We started out in Locke, a town built in 1915 by Chinese levee builders who wanted a place to call their own after their homes in nearby Walnut Grove burned down. Most of the original buildings still stand, giving it the look of an old Western movie.

After a beer at the famed Al the Wops, we wandered downstream looking for dinner and happened upon Isleton. You can still see remnants of the old Chinese communities in many of these towns, though most of the original residents have moved onto more happening locales (China being one of them, apparently).

Saturday, April 7, 2012

The Best Minds of My Generation

Last night we were in a dark meadow in Golden Gate Park, a hundred or so bikes sprawled across the lawn with red and white blinking lights, someone blasting dance beats into the night, everyone dressed like animals. Bats, unicorns, pigs, owls, giant bunnies, horses, cats, bears and for some reason, lots of cows.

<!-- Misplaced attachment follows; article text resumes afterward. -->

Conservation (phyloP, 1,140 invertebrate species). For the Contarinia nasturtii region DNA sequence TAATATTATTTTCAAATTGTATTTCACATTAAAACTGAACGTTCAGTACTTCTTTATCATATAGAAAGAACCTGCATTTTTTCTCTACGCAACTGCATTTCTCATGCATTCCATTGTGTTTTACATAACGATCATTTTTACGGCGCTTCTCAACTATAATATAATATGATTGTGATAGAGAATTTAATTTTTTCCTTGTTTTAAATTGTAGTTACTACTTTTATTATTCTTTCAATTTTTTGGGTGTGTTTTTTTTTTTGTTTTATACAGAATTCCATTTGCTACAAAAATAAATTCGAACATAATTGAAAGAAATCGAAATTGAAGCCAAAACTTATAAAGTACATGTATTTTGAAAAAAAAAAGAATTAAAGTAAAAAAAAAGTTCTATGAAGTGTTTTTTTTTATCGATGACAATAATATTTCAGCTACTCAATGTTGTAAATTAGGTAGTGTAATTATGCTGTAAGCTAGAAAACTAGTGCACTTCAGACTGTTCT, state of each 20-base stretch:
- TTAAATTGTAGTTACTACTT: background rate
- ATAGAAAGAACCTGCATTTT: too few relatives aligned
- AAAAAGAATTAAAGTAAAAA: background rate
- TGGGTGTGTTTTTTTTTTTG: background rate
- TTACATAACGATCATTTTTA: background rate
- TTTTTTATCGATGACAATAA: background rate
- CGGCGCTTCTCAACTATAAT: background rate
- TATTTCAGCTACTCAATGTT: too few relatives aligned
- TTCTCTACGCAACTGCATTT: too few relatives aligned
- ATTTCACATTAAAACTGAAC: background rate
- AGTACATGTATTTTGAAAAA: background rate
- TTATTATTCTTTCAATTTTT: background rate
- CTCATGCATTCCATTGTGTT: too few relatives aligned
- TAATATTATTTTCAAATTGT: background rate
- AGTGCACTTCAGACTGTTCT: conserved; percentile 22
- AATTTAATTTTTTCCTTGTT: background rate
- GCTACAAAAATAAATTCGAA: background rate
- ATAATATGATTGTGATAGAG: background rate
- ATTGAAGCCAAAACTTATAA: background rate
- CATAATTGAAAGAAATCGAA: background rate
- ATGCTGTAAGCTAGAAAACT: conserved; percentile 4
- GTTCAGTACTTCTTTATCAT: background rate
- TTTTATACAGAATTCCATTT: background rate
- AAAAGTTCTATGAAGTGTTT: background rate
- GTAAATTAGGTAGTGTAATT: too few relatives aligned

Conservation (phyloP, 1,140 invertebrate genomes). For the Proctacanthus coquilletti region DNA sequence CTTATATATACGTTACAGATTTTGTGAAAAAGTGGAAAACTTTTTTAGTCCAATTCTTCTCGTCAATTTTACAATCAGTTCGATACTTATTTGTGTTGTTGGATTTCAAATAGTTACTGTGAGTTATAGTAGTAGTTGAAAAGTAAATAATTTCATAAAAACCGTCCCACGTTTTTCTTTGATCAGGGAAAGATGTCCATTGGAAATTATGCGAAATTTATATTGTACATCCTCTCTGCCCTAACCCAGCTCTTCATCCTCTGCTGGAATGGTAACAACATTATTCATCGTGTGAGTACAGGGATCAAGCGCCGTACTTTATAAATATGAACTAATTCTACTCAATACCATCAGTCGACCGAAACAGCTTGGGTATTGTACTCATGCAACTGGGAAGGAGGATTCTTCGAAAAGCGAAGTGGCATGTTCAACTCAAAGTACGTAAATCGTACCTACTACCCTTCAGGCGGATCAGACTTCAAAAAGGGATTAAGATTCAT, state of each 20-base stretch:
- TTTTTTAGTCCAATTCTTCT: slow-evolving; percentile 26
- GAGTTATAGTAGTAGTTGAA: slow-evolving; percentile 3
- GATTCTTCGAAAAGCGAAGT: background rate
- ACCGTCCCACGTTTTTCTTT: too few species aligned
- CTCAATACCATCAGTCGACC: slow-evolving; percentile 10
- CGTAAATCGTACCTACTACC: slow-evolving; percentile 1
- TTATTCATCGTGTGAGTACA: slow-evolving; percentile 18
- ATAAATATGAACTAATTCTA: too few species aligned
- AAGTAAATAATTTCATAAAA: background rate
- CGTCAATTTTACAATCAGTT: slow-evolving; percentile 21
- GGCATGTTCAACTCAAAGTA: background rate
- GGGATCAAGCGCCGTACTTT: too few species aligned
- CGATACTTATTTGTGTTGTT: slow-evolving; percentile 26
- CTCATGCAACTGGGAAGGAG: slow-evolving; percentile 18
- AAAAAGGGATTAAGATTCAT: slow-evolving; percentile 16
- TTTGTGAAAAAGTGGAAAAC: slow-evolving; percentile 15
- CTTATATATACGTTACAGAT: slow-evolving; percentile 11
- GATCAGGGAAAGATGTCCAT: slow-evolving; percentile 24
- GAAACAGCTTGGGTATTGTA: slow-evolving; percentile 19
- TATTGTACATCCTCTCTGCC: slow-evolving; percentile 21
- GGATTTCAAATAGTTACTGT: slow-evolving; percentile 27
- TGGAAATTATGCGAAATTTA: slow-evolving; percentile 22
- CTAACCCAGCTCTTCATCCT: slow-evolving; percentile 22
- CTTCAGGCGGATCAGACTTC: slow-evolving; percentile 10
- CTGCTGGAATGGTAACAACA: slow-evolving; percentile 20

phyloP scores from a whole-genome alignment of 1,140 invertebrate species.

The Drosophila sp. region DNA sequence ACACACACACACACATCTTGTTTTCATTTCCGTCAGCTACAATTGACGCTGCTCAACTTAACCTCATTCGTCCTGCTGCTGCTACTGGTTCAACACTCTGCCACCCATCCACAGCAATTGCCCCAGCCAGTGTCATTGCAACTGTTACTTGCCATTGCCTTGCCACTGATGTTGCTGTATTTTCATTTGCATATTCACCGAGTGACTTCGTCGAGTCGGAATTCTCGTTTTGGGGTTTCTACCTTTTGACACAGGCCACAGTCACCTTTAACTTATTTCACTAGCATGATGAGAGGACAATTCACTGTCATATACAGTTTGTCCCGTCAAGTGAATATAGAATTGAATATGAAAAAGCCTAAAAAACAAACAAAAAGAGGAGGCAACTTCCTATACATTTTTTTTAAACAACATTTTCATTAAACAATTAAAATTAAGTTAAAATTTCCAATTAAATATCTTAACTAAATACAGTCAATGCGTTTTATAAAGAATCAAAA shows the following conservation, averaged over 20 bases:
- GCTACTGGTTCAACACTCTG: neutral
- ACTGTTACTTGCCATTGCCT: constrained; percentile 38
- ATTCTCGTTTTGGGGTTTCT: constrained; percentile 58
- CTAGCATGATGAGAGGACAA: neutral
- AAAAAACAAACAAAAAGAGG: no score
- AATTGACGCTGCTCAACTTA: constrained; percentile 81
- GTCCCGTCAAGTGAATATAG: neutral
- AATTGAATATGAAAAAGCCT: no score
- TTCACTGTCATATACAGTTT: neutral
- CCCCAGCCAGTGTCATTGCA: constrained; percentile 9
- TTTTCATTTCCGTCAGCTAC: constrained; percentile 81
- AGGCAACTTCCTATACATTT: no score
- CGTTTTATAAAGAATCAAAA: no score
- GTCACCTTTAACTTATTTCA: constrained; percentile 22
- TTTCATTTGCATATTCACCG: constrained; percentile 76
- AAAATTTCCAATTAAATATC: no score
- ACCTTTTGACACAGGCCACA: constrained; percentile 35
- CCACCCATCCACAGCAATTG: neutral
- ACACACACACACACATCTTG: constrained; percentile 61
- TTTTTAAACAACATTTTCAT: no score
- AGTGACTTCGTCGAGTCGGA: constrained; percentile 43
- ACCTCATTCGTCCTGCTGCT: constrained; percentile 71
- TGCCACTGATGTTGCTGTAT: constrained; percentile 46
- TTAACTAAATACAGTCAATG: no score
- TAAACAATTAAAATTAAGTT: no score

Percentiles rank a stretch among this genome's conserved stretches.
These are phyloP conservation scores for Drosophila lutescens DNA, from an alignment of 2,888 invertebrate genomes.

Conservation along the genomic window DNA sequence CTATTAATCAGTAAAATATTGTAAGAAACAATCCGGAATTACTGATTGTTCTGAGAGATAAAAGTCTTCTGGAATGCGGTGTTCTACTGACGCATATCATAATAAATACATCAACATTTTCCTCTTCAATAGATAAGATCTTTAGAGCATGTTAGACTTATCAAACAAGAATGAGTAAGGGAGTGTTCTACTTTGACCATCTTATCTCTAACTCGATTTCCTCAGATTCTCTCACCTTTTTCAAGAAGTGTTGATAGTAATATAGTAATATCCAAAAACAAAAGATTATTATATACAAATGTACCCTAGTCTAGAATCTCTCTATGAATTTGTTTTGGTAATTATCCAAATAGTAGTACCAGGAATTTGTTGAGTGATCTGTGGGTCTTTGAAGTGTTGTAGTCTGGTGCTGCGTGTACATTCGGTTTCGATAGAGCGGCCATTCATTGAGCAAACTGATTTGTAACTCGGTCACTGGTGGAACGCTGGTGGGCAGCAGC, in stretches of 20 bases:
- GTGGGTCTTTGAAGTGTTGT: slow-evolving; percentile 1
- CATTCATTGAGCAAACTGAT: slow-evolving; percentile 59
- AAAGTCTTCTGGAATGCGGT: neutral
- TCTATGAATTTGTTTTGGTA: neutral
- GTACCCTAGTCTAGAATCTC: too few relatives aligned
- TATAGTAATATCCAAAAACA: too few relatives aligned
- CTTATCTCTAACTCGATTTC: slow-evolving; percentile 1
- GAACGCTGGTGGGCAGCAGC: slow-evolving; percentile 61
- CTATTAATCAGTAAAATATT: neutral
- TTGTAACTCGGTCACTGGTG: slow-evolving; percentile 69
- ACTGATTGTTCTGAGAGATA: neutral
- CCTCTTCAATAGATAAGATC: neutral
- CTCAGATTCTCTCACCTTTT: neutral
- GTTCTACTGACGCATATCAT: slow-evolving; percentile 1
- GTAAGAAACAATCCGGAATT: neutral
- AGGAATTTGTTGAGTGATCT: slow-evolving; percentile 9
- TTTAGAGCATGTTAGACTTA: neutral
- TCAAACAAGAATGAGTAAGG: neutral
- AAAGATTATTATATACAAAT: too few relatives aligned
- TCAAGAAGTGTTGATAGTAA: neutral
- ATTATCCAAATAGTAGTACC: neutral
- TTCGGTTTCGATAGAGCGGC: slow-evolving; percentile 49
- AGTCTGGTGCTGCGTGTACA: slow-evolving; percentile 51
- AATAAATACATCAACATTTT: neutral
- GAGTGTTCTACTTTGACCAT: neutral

Someone got on a megaphone and said, "I'd like everyone to pause briefly and look at the moon." We all turned to look through a stand of eucalyptus trees. The moon was full and gigantic. "Now let's all take a moment to howl at it."

Now. Don't knock it until you've tried it. There was something very satisfying about howling at the moon. It made me laugh, but it also felt very primal, as if the human howl is some vestigial call that our ancestors used to navigate safely through the forest and back to the cave with the wild boar they killed for dinner.

Also, it just felt ridonkulous, and sometimes ridonkulous is exactly what you need.

Friday, April 6, 2012

Bike Party!

SF Bike Party is tonight, the first Friday of the month. When people ask what it is I say, "It's like Critical Mass but awesome."

I sense that most people don't catch the commentary because they just hear Critical Mass and bristle. And I don't really blame them. The spirit of Critical Mass is more of a protest and a political statement, but it's often delivered in an inflammatory way -- people on bikes harassing, taunting and provoking drivers just because for once bikers have the numbers to do so with relative impunity. It never really felt good to identify with a community that unofficially condoned that kind of action.